Substantial loss of duplicated genes was the consequence of these duplication events. In the case of Hox clusters there is little doubt about the orthology relationships among the Hox genes of tetrapoda. In teleost fishes, however, the relationships of the duplicated Hox clusters between zebrafish and fugu have long been controversial, see [33] for a discussion, and have only recently been resolved using a dense taxon sampling [30]. It is well known that the relative order and orientation of Hox genes in their clusters have been highly conserved in vertebrate evolution, albeit there is substantial gene loss. The Hox clusters thus are an excellent test case to demonstrate the gene order alignment functionality of SynBlast.

Vertebrate Hox clusters

We used the four human Hox clusters as reference and searched the vertebrate target species with SynBlast. We consider here a diverse set of vertebrate genomes which contains both tetrapods (with 4 paralogous Hox clusters) and teleosts (with 8 paralogons). The cluster locations, gene inventories, and SynBlast scores are listed in Figure 4. In case of genomes with complete assemblies, the correct assignment of cluster orthology and the correct assignment of Hox gene identity is straightforward by visual inspection of the SynBlast cluster alignments, see Table 1 for an example. Here, both the gene order alignment score and the logRatioSum score is suitable to assign cluster identity to the target loci in the zebrafish genome. However, the logRatioSum score clearly out-performs the gene order alignment score in case of the Danio Bb cluster. In combination, the two scores provide the best means to rank orthologous loci at the top. The zebrafish Zv7 assembly contains two inparalog copies DrCa1 and DrCa2 of the zebrafish HoxCa cluster. This is, however, certainly an assembly artifact and contradicts all of the existing literature, see e.g. [34] and the references therein. SynBlast correctly retrieves both copies with comparable scores.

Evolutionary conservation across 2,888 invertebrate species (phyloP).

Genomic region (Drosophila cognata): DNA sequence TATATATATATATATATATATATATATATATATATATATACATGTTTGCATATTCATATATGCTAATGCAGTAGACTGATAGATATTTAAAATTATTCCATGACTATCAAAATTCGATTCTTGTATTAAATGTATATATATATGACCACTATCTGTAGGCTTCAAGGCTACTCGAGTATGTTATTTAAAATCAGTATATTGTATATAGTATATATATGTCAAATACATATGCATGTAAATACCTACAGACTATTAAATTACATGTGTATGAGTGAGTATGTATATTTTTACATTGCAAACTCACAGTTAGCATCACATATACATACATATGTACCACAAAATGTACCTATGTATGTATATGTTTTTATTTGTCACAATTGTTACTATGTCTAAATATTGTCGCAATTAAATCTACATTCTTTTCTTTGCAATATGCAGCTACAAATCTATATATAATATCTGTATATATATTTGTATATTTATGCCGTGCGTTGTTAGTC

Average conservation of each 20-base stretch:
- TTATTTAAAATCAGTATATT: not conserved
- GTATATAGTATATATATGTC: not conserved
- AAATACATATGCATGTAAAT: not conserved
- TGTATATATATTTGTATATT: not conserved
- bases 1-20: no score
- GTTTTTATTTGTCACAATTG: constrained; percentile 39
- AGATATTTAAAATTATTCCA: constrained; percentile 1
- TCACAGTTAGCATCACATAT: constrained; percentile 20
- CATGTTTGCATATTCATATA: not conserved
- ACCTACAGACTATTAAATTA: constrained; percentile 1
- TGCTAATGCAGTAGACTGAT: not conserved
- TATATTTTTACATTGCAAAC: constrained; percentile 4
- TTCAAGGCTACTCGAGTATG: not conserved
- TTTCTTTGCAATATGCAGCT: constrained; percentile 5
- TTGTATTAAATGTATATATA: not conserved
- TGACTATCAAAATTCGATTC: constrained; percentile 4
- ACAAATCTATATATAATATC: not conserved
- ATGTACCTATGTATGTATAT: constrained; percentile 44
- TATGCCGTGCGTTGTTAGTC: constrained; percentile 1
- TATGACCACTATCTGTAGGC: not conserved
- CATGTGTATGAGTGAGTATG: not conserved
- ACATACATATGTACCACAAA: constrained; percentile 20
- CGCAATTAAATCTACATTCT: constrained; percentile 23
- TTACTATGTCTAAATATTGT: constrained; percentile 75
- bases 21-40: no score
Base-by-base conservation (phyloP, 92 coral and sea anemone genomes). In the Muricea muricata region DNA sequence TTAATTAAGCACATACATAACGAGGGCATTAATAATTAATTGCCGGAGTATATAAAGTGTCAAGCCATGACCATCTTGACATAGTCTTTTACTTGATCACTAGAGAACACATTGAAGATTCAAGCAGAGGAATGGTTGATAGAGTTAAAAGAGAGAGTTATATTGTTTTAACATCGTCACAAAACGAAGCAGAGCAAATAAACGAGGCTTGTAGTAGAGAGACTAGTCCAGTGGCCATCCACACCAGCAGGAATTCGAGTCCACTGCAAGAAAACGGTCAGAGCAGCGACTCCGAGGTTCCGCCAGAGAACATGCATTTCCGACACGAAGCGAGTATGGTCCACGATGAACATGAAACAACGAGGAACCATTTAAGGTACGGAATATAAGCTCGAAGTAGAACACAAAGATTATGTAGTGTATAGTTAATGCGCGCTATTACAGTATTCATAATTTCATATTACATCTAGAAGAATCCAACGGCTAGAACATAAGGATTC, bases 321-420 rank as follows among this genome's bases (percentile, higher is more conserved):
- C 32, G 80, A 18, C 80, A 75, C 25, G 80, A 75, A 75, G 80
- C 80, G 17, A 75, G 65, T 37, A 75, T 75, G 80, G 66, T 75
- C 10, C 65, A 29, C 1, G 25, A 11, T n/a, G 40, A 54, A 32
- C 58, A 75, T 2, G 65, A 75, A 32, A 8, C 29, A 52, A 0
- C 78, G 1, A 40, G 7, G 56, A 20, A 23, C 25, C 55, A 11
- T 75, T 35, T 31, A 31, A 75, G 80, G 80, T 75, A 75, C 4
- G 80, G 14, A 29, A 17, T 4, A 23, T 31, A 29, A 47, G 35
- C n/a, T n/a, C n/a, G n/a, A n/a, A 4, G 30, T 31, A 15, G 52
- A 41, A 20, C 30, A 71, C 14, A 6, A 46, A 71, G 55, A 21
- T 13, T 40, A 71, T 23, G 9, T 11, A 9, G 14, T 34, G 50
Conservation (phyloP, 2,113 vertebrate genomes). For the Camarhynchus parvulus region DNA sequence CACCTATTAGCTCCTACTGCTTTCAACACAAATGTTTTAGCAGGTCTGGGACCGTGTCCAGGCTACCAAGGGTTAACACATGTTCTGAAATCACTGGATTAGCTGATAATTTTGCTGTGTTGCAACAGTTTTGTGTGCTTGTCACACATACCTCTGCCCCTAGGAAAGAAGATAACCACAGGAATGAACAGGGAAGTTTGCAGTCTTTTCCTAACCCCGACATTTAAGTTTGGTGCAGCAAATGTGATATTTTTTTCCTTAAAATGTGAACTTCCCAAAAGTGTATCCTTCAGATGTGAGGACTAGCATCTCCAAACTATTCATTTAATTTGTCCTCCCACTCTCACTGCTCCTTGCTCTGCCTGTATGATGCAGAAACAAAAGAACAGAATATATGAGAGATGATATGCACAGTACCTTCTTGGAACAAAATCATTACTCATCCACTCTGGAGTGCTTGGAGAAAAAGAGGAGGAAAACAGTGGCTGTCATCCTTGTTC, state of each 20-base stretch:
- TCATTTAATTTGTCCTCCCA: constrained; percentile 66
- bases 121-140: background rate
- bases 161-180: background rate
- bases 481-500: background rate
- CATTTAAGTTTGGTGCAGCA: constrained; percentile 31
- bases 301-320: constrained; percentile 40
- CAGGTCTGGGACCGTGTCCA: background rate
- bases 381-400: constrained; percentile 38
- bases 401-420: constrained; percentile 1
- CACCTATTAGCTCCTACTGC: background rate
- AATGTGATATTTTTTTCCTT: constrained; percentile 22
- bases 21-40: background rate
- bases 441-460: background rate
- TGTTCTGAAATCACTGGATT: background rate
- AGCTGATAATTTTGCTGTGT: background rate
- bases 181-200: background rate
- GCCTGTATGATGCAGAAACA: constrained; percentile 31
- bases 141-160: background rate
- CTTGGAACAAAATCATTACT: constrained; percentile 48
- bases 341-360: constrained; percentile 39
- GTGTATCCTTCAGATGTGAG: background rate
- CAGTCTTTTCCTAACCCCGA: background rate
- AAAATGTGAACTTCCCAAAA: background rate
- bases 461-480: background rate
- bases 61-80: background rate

Table 1

SynBlast results for Danio rerio, Ensembl release 46 (Zv7), with the human Hox clusters as query.




10.5 M



16 M



23 M



26.5 M



33.7 M



35.2 M



0.6 M



2 M